Self-consciously disarming the viewer's expectations, Smiling Girl With Ponytail has the complex mixture of emotion and art-historical interpretation that characterises George Condo's rich, painterly creations. Over the past three decades, in canvases that articulate this kind of potent and mixed emotional charge, Condo has explored the outer suburbs of acceptability while making pictures that, for all of their outrageous humour and contemporary resonance, are deeply immersed in memories of European and American traditions of paintings. 'My painting is all about this interchangeability of languages in art, where one second you might feel the background has the shading and tonalities you would see in a Rembrandt portrait, but the subject is completely different and painted like some low-culture, transgressive mutation of a comic strip' (G. Condo, quoted in J. Belcove, 'George Condo interview', Financial Times, 21 April 2013).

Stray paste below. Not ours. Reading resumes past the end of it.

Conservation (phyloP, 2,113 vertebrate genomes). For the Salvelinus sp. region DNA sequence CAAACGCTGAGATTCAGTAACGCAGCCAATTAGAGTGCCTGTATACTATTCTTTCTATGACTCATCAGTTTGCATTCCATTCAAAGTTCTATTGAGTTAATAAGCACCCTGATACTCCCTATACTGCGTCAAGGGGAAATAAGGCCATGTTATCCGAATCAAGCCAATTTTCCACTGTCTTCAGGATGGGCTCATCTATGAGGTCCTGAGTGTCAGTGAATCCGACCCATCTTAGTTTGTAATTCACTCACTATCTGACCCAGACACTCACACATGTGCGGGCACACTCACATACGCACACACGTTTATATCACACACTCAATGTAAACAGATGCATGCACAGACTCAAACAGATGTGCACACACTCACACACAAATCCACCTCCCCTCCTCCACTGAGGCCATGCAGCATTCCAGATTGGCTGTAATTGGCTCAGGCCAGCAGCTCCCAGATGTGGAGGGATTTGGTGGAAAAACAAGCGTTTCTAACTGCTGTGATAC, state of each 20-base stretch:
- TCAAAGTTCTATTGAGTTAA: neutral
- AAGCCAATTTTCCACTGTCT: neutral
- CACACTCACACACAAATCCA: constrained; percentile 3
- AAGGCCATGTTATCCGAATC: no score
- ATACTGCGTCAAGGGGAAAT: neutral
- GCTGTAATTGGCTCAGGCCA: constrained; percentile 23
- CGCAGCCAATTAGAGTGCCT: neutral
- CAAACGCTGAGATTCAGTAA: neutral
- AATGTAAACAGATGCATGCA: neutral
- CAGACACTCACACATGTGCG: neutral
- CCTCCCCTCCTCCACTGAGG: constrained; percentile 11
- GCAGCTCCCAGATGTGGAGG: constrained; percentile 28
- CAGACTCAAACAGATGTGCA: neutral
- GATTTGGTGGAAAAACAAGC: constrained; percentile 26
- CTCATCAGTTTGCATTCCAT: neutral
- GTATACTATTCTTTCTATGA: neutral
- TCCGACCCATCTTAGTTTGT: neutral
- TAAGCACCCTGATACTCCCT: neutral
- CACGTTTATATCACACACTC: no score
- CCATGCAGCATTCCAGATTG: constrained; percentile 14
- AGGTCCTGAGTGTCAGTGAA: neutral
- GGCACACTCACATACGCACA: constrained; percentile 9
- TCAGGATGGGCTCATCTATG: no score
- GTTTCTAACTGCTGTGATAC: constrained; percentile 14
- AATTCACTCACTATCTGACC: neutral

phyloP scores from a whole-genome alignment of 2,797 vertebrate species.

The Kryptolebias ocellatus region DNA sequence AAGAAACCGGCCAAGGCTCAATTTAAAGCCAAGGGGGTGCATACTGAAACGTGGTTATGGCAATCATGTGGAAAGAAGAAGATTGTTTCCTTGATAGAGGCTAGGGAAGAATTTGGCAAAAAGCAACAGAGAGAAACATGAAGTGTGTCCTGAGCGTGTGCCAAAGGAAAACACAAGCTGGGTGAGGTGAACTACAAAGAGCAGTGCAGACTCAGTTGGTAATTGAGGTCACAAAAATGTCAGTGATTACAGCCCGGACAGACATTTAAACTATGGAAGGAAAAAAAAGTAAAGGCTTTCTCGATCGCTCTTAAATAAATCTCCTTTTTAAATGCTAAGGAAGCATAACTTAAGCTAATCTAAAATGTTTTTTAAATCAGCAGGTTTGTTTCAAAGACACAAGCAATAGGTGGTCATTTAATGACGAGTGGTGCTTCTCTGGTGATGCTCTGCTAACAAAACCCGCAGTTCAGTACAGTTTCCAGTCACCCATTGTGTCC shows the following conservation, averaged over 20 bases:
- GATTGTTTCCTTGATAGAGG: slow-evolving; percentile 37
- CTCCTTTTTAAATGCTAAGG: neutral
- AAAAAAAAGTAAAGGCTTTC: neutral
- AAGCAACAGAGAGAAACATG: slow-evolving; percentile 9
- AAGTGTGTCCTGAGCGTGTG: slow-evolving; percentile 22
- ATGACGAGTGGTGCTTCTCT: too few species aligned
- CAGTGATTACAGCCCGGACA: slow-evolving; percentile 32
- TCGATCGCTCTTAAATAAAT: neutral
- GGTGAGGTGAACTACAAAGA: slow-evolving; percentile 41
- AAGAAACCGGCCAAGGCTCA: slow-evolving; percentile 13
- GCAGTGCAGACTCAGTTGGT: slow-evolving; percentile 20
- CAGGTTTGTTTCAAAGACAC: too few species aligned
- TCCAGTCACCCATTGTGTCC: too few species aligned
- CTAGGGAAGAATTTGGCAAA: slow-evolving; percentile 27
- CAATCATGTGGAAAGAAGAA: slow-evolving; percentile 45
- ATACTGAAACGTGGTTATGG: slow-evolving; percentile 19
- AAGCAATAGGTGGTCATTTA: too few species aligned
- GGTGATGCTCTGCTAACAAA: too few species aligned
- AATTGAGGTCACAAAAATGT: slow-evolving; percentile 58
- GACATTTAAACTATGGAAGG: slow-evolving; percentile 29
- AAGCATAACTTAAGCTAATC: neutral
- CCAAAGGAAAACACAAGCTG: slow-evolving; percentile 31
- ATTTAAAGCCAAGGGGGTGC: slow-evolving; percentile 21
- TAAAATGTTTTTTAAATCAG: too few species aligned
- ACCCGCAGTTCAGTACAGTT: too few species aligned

Smiling Girl With Ponytail is a particularly ebullient example of what the artist calls 'psychological cubism', the regularised features of a cartoon-like female head have been twisted horizontally onto the frontal picture plane, creating a surreal, provocative image that tests the boundaries of portraiture. Fusing graphic figuration with unabashed abstraction, Condo's work observes that the transcendent aspirations of 'high' culture are inevitably interwoven with our more clownish natures and desires. Condo has compared himself to a playwright creating multi-dimensional characters. 'What's possible with painting that's not in real life is you can see two or three sides of a personality at the same time, and you can capture what I call a psychological cubism' (G. Condo, quoted in J. Belcove, 'George Condo interview', Financial Times, 21 April 2013).